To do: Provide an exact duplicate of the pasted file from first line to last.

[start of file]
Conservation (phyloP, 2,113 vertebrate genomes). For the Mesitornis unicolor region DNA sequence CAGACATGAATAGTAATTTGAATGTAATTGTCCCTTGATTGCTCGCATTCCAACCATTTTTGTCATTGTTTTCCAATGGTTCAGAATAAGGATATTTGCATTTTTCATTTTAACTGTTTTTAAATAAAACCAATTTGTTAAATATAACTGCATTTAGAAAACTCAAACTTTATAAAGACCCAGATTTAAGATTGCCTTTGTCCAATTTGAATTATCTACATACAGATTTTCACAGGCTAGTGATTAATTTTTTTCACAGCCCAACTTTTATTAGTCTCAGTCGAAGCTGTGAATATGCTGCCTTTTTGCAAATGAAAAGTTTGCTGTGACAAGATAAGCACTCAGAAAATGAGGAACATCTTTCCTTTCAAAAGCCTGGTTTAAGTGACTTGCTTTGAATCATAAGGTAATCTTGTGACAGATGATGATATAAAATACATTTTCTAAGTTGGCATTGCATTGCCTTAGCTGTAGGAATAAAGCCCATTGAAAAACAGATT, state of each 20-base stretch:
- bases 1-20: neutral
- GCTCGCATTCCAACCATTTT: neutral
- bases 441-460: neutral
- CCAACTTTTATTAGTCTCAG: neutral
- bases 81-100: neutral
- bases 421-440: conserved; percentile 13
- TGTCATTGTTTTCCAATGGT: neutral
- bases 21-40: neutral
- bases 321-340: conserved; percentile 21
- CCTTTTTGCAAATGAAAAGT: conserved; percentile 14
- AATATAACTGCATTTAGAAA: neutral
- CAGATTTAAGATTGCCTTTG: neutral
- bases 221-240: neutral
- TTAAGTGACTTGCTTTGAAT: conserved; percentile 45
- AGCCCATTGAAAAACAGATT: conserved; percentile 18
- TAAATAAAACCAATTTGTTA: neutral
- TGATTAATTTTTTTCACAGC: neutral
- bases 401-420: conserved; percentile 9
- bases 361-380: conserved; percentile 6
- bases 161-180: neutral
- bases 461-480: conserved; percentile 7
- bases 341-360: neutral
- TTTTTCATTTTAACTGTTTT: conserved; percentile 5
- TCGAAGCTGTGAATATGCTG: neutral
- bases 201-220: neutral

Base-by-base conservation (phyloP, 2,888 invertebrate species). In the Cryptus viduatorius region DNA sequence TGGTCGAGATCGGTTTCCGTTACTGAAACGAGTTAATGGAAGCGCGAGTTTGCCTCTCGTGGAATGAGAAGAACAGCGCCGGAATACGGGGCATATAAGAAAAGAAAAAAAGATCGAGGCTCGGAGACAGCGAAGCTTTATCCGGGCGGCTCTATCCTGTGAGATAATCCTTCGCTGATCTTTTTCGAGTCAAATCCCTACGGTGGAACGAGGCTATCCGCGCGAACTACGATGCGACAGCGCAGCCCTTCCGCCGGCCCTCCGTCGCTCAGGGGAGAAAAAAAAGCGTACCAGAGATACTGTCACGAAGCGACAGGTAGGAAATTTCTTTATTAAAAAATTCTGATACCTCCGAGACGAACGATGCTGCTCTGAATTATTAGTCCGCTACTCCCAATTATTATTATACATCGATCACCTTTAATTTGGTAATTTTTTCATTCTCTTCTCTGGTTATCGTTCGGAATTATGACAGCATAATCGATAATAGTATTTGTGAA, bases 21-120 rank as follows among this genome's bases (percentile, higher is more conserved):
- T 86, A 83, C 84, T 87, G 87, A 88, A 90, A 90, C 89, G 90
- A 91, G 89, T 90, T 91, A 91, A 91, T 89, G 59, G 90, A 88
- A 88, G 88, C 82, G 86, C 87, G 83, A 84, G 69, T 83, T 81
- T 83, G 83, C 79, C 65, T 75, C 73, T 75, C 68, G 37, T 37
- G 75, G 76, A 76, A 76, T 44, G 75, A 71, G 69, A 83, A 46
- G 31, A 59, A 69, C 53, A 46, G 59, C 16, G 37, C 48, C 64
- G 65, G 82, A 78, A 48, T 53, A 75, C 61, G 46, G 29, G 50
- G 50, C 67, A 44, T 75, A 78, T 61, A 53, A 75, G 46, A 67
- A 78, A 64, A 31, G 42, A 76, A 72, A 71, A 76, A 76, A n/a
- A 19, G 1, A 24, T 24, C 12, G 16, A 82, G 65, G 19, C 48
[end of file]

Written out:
Conservation (phyloP, 2,113 vertebrate genomes). For the Mesitornis unicolor region DNA sequence CAGACATGAATAGTAATTTGAATGTAATTGTCCCTTGATTGCTCGCATTCCAACCATTTTTGTCATTGTTTTCCAATGGTTCAGAATAAGGATATTTGCATTTTTCATTTTAACTGTTTTTAAATAAAACCAATTTGTTAAATATAACTGCATTTAGAAAACTCAAACTTTATAAAGACCCAGATTTAAGATTGCCTTTGTCCAATTTGAATTATCTACATACAGATTTTCACAGGCTAGTGATTAATTTTTTTCACAGCCCAACTTTTATTAGTCTCAGTCGAAGCTGTGAATATGCTGCCTTTTTGCAAATGAAAAGTTTGCTGTGACAAGATAAGCACTCAGAAAATGAGGAACATCTTTCCTTTCAAAAGCCTGGTTTAAGTGACTTGCTTTGAATCATAAGGTAATCTTGTGACAGATGATGATATAAAATACATTTTCTAAGTTGGCATTGCATTGCCTTAGCTGTAGGAATAAAGCCCATTGAAAAACAGATT, state of each 20-base stretch:
- bases 1-20: neutral
- GCTCGCATTCCAACCATTTT: neutral
- bases 441-460: neutral
- CCAACTTTTATTAGTCTCAG: neutral
- bases 81-100: neutral
- bases 421-440: conserved; percentile 13
- TGTCATTGTTTTCCAATGGT: neutral
- bases 21-40: neutral
- bases 321-340: conserved; percentile 21
- CCTTTTTGCAAATGAAAAGT: conserved; percentile 14
- AATATAACTGCATTTAGAAA: neutral
- CAGATTTAAGATTGCCTTTG: neutral
- bases 221-240: neutral
- TTAAGTGACTTGCTTTGAAT: conserved; percentile 45
- AGCCCATTGAAAAACAGATT: conserved; percentile 18
- TAAATAAAACCAATTTGTTA: neutral
- TGATTAATTTTTTTCACAGC: neutral
- bases 401-420: conserved; percentile 9
- bases 361-380: conserved; percentile 6
- bases 161-180: neutral
- bases 461-480: conserved; percentile 7
- bases 341-360: neutral
- TTTTTCATTTTAACTGTTTT: conserved; percentile 5
- TCGAAGCTGTGAATATGCTG: neutral
- bases 201-220: neutral

Base-by-base conservation (phyloP, 2,888 invertebrate species). In the Cryptus viduatorius region DNA sequence TGGTCGAGATCGGTTTCCGTTACTGAAACGAGTTAATGGAAGCGCGAGTTTGCCTCTCGTGGAATGAGAAGAACAGCGCCGGAATACGGGGCATATAAGAAAAGAAAAAAAGATCGAGGCTCGGAGACAGCGAAGCTTTATCCGGGCGGCTCTATCCTGTGAGATAATCCTTCGCTGATCTTTTTCGAGTCAAATCCCTACGGTGGAACGAGGCTATCCGCGCGAACTACGATGCGACAGCGCAGCCCTTCCGCCGGCCCTCCGTCGCTCAGGGGAGAAAAAAAAGCGTACCAGAGATACTGTCACGAAGCGACAGGTAGGAAATTTCTTTATTAAAAAATTCTGATACCTCCGAGACGAACGATGCTGCTCTGAATTATTAGTCCGCTACTCCCAATTATTATTATACATCGATCACCTTTAATTTGGTAATTTTTTCATTCTCTTCTCTGGTTATCGTTCGGAATTATGACAGCATAATCGATAATAGTATTTGTGAA, bases 21-120 rank as follows among this genome's bases (percentile, higher is more conserved):
- T 86, A 83, C 84, T 87, G 87, A 88, A 90, A 90, C 89, G 90
- A 91, G 89, T 90, T 91, A 91, A 91, T 89, G 59, G 90, A 88
- A 88, G 88, C 82, G 86, C 87, G 83, A 84, G 69, T 83, T 81
- T 83, G 83, C 79, C 65, T 75, C 73, T 75, C 68, G 37, T 37
- G 75, G 76, A 76, A 76, T 44, G 75, A 71, G 69, A 83, A 46
- G 31, A 59, A 69, C 53, A 46, G 59, C 16, G 37, C 48, C 64
- G 65, G 82, A 78, A 48, T 53, A 75, C 61, G 46, G 29, G 50
- G 50, C 67, A 44, T 75, A 78, T 61, A 53, A 75, G 46, A 67
- A 78, A 64, A 31, G 42, A 76, A 72, A 71, A 76, A 76, A n/a
- A 19, G 1, A 24, T 24, C 12, G 16, A 82, G 65, G 19, C 48